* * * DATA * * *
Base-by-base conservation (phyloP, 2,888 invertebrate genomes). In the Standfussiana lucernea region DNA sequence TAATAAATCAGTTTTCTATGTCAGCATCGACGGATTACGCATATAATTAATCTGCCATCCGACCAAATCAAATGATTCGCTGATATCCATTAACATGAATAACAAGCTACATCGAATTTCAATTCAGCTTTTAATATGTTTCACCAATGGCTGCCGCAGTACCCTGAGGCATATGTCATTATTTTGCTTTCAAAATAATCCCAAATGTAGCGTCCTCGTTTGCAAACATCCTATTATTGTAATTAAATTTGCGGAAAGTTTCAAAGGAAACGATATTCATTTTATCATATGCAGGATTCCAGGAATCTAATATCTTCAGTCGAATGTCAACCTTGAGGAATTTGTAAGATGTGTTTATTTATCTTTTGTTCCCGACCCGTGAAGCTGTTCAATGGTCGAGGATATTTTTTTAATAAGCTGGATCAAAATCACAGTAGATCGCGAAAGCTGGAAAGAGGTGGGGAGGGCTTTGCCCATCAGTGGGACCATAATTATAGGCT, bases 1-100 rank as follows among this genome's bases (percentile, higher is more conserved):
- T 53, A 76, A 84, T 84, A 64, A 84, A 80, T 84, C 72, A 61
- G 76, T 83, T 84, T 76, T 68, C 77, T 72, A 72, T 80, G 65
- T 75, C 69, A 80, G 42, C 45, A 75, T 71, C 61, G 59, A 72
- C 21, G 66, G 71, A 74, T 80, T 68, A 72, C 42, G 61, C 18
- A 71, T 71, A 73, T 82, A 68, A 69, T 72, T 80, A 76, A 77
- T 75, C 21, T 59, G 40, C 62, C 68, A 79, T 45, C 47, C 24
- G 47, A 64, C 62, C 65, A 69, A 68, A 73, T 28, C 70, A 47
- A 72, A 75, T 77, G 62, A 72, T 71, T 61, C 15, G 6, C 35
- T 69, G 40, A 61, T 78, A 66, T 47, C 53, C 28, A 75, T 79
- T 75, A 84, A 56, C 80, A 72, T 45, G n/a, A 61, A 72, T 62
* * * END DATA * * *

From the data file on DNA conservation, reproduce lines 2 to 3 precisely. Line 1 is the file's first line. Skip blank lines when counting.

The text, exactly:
- T 53, A 76, A 84, T 84, A 64, A 84, A 80, T 84, C 72, A 61
- G 76, T 83, T 84, T 76, T 68, C 77, T 72, A 72, T 80, G 65